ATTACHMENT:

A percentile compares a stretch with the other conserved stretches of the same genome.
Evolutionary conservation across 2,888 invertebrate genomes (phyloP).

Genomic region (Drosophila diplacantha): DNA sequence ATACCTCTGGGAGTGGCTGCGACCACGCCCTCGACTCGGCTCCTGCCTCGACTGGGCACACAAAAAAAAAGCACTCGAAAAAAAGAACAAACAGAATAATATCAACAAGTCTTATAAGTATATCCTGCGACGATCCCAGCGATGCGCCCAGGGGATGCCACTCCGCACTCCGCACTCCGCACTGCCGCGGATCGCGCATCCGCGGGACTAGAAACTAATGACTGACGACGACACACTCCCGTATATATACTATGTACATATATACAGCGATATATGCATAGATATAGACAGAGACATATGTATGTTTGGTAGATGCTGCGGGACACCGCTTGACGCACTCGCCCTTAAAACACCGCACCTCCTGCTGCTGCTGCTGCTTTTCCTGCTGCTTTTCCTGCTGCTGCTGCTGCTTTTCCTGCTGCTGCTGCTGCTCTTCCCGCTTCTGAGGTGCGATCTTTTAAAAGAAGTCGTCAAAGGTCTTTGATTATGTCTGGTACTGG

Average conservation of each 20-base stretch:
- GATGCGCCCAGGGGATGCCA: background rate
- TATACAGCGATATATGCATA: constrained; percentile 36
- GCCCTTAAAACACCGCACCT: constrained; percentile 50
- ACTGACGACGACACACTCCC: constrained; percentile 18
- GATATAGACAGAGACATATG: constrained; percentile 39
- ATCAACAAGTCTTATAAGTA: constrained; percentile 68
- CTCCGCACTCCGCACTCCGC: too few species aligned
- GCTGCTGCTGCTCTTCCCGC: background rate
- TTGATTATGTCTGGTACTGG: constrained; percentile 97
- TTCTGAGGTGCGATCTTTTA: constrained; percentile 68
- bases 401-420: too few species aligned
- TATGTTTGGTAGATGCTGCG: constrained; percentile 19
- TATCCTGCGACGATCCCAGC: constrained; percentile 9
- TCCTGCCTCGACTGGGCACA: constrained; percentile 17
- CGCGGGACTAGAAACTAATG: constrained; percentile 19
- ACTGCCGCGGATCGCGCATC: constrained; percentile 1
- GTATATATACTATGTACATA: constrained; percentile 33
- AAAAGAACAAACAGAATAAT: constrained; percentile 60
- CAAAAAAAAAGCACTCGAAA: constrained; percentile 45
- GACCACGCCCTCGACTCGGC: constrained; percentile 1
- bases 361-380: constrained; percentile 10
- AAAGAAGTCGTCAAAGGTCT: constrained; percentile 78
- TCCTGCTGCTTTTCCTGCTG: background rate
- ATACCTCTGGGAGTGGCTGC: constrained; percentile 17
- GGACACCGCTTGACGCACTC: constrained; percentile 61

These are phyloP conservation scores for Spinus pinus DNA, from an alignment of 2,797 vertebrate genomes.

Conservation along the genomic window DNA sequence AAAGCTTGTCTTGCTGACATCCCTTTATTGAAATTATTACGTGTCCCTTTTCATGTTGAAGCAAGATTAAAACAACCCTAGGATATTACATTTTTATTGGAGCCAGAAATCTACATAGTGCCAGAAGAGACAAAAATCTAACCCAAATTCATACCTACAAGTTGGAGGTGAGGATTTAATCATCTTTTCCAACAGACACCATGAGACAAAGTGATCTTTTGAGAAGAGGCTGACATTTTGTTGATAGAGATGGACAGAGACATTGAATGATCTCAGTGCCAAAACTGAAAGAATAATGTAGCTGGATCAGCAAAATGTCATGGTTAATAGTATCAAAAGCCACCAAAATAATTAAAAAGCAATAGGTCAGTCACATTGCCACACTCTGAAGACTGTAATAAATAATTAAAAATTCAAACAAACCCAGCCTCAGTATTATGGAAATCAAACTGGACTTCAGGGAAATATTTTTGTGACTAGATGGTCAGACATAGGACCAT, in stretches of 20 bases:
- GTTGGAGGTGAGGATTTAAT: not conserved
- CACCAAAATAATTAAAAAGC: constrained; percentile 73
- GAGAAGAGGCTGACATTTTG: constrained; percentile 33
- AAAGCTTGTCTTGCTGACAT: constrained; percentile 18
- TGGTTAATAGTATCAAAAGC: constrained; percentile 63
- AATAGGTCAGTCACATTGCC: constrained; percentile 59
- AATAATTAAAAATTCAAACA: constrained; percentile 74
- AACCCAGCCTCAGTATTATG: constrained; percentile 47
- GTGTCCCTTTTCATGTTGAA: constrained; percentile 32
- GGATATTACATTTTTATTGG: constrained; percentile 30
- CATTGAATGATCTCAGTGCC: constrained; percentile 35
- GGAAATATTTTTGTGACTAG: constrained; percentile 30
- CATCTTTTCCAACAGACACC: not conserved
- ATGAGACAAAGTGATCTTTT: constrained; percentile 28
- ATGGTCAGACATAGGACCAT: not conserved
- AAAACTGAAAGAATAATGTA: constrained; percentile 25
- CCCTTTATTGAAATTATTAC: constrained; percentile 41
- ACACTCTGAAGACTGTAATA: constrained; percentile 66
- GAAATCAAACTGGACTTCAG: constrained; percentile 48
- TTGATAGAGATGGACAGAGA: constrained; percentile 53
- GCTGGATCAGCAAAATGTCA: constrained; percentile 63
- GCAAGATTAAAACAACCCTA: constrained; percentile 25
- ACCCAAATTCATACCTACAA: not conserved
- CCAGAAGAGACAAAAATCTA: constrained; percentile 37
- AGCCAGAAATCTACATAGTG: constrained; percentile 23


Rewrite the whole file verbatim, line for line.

A percentile compares a stretch with the other conserved stretches of the same genome.
Evolutionary conservation across 2,888 invertebrate genomes (phyloP).

Genomic region (Drosophila diplacantha): DNA sequence ATACCTCTGGGAGTGGCTGCGACCACGCCCTCGACTCGGCTCCTGCCTCGACTGGGCACACAAAAAAAAAGCACTCGAAAAAAAGAACAAACAGAATAATATCAACAAGTCTTATAAGTATATCCTGCGACGATCCCAGCGATGCGCCCAGGGGATGCCACTCCGCACTCCGCACTCCGCACTGCCGCGGATCGCGCATCCGCGGGACTAGAAACTAATGACTGACGACGACACACTCCCGTATATATACTATGTACATATATACAGCGATATATGCATAGATATAGACAGAGACATATGTATGTTTGGTAGATGCTGCGGGACACCGCTTGACGCACTCGCCCTTAAAACACCGCACCTCCTGCTGCTGCTGCTGCTTTTCCTGCTGCTTTTCCTGCTGCTGCTGCTGCTTTTCCTGCTGCTGCTGCTGCTCTTCCCGCTTCTGAGGTGCGATCTTTTAAAAGAAGTCGTCAAAGGTCTTTGATTATGTCTGGTACTGG

Average conservation of each 20-base stretch:
- GATGCGCCCAGGGGATGCCA: background rate
- TATACAGCGATATATGCATA: constrained; percentile 36
- GCCCTTAAAACACCGCACCT: constrained; percentile 50
- ACTGACGACGACACACTCCC: constrained; percentile 18
- GATATAGACAGAGACATATG: constrained; percentile 39
- ATCAACAAGTCTTATAAGTA: constrained; percentile 68
- CTCCGCACTCCGCACTCCGC: too few species aligned
- GCTGCTGCTGCTCTTCCCGC: background rate
- TTGATTATGTCTGGTACTGG: constrained; percentile 97
- TTCTGAGGTGCGATCTTTTA: constrained; percentile 68
- bases 401-420: too few species aligned
- TATGTTTGGTAGATGCTGCG: constrained; percentile 19
- TATCCTGCGACGATCCCAGC: constrained; percentile 9
- TCCTGCCTCGACTGGGCACA: constrained; percentile 17
- CGCGGGACTAGAAACTAATG: constrained; percentile 19
- ACTGCCGCGGATCGCGCATC: constrained; percentile 1
- GTATATATACTATGTACATA: constrained; percentile 33
- AAAAGAACAAACAGAATAAT: constrained; percentile 60
- CAAAAAAAAAGCACTCGAAA: constrained; percentile 45
- GACCACGCCCTCGACTCGGC: constrained; percentile 1
- bases 361-380: constrained; percentile 10
- AAAGAAGTCGTCAAAGGTCT: constrained; percentile 78
- TCCTGCTGCTTTTCCTGCTG: background rate
- ATACCTCTGGGAGTGGCTGC: constrained; percentile 17
- GGACACCGCTTGACGCACTC: constrained; percentile 61

These are phyloP conservation scores for Spinus pinus DNA, from an alignment of 2,797 vertebrate genomes.

Conservation along the genomic window DNA sequence AAAGCTTGTCTTGCTGACATCCCTTTATTGAAATTATTACGTGTCCCTTTTCATGTTGAAGCAAGATTAAAACAACCCTAGGATATTACATTTTTATTGGAGCCAGAAATCTACATAGTGCCAGAAGAGACAAAAATCTAACCCAAATTCATACCTACAAGTTGGAGGTGAGGATTTAATCATCTTTTCCAACAGACACCATGAGACAAAGTGATCTTTTGAGAAGAGGCTGACATTTTGTTGATAGAGATGGACAGAGACATTGAATGATCTCAGTGCCAAAACTGAAAGAATAATGTAGCTGGATCAGCAAAATGTCATGGTTAATAGTATCAAAAGCCACCAAAATAATTAAAAAGCAATAGGTCAGTCACATTGCCACACTCTGAAGACTGTAATAAATAATTAAAAATTCAAACAAACCCAGCCTCAGTATTATGGAAATCAAACTGGACTTCAGGGAAATATTTTTGTGACTAGATGGTCAGACATAGGACCAT, in stretches of 20 bases:
- GTTGGAGGTGAGGATTTAAT: not conserved
- CACCAAAATAATTAAAAAGC: constrained; percentile 73
- GAGAAGAGGCTGACATTTTG: constrained; percentile 33
- AAAGCTTGTCTTGCTGACAT: constrained; percentile 18
- TGGTTAATAGTATCAAAAGC: constrained; percentile 63
- AATAGGTCAGTCACATTGCC: constrained; percentile 59
- AATAATTAAAAATTCAAACA: constrained; percentile 74
- AACCCAGCCTCAGTATTATG: constrained; percentile 47
- GTGTCCCTTTTCATGTTGAA: constrained; percentile 32
- GGATATTACATTTTTATTGG: constrained; percentile 30
- CATTGAATGATCTCAGTGCC: constrained; percentile 35
- GGAAATATTTTTGTGACTAG: constrained; percentile 30
- CATCTTTTCCAACAGACACC: not conserved
- ATGAGACAAAGTGATCTTTT: constrained; percentile 28
- ATGGTCAGACATAGGACCAT: not conserved
- AAAACTGAAAGAATAATGTA: constrained; percentile 25
- CCCTTTATTGAAATTATTAC: constrained; percentile 41
- ACACTCTGAAGACTGTAATA: constrained; percentile 66
- GAAATCAAACTGGACTTCAG: constrained; percentile 48
- TTGATAGAGATGGACAGAGA: constrained; percentile 53
- GCTGGATCAGCAAAATGTCA: constrained; percentile 63
- GCAAGATTAAAACAACCCTA: constrained; percentile 25
- ACCCAAATTCATACCTACAA: not conserved
- CCAGAAGAGACAAAAATCTA: constrained; percentile 37
- AGCCAGAAATCTACATAGTG: constrained; percentile 23